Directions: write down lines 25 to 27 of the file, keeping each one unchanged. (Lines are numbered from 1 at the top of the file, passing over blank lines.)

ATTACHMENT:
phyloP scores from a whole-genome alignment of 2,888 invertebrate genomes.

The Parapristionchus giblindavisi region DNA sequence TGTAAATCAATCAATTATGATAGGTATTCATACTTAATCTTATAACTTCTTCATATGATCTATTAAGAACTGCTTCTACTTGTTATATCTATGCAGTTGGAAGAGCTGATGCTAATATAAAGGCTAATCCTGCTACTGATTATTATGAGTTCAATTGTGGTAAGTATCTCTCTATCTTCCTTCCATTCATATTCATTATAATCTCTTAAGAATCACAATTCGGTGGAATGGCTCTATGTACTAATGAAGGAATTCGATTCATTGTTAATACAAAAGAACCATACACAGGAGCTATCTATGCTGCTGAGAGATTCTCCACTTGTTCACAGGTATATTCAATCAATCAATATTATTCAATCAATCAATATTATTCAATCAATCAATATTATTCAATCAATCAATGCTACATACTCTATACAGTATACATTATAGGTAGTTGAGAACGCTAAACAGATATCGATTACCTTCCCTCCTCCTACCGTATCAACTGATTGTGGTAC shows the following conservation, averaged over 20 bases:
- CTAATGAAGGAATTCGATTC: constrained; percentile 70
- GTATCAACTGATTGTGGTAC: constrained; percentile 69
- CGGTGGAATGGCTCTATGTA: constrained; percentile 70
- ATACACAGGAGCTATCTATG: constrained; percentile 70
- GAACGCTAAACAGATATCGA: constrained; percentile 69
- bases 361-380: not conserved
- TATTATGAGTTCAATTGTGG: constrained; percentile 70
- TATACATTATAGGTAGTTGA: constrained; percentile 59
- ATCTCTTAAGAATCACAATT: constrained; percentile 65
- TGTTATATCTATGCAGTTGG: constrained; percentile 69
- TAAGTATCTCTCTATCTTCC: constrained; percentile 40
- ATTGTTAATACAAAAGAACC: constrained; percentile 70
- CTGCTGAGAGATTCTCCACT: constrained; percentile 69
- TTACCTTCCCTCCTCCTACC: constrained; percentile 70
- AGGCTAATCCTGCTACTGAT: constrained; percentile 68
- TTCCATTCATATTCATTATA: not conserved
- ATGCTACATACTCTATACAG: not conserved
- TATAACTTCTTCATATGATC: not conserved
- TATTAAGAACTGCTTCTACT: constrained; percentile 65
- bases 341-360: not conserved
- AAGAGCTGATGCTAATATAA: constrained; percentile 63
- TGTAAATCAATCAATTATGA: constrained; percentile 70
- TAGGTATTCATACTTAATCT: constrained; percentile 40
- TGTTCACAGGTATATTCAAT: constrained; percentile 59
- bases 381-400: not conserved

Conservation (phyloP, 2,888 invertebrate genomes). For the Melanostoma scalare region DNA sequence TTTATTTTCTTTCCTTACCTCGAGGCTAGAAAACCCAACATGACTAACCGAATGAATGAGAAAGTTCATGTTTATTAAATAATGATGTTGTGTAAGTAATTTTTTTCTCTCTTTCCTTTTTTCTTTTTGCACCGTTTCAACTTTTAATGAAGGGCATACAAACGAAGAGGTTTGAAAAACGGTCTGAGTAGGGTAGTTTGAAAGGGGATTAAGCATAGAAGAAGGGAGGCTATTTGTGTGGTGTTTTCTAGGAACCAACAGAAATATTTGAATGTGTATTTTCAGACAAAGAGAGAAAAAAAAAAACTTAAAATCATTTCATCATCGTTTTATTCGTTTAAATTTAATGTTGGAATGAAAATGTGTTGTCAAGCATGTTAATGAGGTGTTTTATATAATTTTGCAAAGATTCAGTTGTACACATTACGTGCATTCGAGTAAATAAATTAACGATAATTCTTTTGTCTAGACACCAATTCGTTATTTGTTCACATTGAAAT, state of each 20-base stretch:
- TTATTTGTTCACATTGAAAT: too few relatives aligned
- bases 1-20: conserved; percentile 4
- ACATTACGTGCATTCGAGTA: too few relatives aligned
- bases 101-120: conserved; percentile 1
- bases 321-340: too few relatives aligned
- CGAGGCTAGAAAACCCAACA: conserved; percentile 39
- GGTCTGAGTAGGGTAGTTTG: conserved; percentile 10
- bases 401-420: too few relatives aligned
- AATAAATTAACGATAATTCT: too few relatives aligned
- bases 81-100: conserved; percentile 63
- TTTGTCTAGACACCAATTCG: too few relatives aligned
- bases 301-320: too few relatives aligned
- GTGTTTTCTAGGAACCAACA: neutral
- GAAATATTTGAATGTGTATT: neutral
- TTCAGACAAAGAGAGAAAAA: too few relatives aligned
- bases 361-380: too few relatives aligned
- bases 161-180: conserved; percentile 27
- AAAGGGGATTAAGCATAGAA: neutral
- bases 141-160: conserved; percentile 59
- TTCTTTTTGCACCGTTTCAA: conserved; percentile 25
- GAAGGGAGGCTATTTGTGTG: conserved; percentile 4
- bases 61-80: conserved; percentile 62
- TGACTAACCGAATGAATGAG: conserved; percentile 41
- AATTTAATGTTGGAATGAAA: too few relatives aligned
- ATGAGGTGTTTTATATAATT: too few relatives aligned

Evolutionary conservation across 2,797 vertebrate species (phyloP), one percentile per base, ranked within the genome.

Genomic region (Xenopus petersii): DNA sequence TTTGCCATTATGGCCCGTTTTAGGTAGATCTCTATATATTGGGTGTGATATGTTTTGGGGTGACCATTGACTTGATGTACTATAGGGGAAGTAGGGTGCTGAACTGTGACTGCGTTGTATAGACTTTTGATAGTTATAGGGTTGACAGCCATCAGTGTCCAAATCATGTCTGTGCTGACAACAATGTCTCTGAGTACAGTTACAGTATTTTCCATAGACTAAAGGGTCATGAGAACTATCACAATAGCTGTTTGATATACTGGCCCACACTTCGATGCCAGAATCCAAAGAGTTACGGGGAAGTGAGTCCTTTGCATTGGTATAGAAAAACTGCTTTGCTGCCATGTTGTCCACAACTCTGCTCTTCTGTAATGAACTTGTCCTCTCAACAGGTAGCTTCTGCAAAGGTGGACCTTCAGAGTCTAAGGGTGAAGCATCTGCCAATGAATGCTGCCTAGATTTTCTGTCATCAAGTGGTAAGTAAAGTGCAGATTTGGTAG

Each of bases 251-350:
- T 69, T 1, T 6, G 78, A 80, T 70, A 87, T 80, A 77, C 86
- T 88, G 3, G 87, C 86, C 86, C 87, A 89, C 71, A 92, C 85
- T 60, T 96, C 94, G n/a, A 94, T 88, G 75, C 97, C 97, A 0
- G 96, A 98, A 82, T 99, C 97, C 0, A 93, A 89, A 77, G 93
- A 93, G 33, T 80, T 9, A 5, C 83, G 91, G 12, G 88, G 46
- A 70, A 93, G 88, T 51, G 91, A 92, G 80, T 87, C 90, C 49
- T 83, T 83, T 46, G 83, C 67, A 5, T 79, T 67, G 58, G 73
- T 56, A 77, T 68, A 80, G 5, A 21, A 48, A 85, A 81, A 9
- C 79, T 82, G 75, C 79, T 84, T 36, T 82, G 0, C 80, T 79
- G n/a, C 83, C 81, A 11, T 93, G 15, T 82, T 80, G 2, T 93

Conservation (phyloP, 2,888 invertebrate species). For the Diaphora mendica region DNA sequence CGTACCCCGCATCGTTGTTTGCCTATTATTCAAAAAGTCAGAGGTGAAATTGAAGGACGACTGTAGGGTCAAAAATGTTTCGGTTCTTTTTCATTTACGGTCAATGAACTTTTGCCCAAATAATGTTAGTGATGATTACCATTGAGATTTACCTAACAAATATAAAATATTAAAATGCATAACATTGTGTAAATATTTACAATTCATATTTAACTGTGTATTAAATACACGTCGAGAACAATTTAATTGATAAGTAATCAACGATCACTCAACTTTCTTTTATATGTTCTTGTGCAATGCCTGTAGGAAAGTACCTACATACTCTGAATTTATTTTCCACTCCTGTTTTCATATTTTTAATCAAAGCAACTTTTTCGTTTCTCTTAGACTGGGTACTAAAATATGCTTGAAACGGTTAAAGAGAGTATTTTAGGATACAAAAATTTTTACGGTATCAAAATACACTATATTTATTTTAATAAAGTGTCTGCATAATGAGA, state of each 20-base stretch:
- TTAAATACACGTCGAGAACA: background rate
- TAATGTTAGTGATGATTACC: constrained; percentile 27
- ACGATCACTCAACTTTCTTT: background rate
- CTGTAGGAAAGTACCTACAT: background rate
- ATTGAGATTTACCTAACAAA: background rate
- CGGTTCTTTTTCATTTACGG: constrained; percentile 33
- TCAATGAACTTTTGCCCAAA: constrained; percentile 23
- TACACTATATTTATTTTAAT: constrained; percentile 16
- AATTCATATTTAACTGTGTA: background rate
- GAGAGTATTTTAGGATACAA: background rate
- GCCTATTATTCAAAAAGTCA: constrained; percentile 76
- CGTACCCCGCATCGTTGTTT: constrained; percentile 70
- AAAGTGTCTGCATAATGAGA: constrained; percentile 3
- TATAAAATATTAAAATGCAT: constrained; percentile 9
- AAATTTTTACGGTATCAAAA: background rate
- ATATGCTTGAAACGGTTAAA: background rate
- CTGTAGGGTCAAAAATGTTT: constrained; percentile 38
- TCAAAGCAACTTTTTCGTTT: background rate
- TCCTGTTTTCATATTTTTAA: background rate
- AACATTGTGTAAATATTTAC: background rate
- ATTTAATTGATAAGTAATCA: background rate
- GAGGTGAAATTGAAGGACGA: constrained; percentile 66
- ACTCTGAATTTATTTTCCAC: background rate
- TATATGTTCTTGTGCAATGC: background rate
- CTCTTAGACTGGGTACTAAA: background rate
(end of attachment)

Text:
- TAGGTATTCATACTTAATCT: constrained; percentile 40
- TGTTCACAGGTATATTCAAT: constrained; percentile 59
- bases 381-400: not conserved